WASHINGTON--(BUSINESS WIRE)--Citizens Against Government Waste (CAGW) today reacted with dismay to the mountain of government waste described during Comptroller General Gene L. Dodaro’s April 14 testimony before the Senate Committee on Homeland Security and Governmental Affairs and the House Committee on Oversight and Government Reform. The hearing was convened to review the Government Accountability Office’s (GAO) report on “Opportunities to Reduce Fragmentation, Overlap, and Duplication and Achieve Other Financial Benefits,” which updated taxpayers on the progress in addressing more than 440 prior GAO recommended actions to reduce duplication and overlap, as well as proposed 66 new executive and congressional actions that could improve efficiency and effectiveness.
While the GAO estimated that executive branch and congressional actions have resulted in roughly $20 billion in “financial benefits” from fiscal years (FY) 2011 through 2014, just 37 percent of GAO’s recommendations were classified as “fully addressed” as of March 6, 2015. While some progress has been made, the enormous amount of remaining waste, fraud, abuse, and mismanagement overshadows those successes.
GAO’s 2015 report contained several proposals that CAGW has trumpeted in Prime Cuts 2015, the organization’s annual compendium of waste-cutting recommendations, including the chronic mismanagement of federal software licenses. GAO concluded, “The vast majority of agencies reviewed did not have adequate policies for managing software licenses.” Addressing this deficiency could save millions of taxpayer dollars.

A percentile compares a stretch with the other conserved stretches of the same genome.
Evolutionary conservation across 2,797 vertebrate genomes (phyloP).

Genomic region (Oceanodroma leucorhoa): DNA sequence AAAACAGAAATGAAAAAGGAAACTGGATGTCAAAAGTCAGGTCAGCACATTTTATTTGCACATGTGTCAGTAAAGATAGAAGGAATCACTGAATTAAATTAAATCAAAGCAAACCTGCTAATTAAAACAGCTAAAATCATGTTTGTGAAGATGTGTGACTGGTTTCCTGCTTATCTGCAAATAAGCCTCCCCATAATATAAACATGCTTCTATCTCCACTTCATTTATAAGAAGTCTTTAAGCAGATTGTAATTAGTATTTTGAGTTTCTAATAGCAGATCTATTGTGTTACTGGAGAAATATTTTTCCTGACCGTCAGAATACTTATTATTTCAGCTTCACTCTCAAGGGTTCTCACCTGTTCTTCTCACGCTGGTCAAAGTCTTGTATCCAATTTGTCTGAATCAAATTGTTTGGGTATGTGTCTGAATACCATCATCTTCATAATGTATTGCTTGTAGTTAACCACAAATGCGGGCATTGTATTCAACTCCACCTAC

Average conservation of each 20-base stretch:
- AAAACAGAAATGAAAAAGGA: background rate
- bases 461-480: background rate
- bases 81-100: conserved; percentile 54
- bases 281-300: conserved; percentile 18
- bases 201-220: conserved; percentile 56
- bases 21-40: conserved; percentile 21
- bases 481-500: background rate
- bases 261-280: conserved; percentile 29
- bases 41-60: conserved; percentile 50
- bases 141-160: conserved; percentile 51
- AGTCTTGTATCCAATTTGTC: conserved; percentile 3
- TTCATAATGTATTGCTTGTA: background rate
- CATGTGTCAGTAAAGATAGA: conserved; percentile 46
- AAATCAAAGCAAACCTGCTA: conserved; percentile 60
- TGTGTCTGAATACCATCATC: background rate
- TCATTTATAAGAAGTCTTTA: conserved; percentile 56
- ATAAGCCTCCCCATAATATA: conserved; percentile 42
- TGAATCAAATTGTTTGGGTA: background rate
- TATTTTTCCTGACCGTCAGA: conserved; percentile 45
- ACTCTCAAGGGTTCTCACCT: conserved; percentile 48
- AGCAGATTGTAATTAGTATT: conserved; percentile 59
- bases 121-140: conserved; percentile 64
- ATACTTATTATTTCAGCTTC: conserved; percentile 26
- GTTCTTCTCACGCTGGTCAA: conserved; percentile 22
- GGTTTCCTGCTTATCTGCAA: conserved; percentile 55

Medicare’s post-payment auditors are failing to adequately use the Centers for Medicare and Medicaid Services’ (CMS) Recovery Audit Data Warehouse. The database is meant to help CMS’s auditors avoid duplicating one another’s efforts to investigate, eradicate, and recover funds related to the program’s staggering amount of improper payments, which reached, $46 billion in fiscal year (FY) 2014.
One of the most ridiculous examples of duplication in the 2015 report involves the Environmental Protection Agency and the Food and Drug Administration inspecting the same laboratories. After their collaborative agreement lapsed in 2004, they soon failed to communicate with one another, resulting in this completely avoidable situation. The agencies agreed, with some reservations, to start sharing information again in the future.
“The amount of waste stemming from fragmentation, overlap, and duplication is astounding. The GAO provides a great service by annually compiling and highlighting this information,” said CAGW President Tom Schatz. “It is up to taxpayers everywhere to amplify this work and help to eliminate the waste, wherever it exists.”
Citizens Against Government Waste is a nonpartisan, nonprofit organization dedicated to eliminating waste, fraud, mismanagement and abuse in government.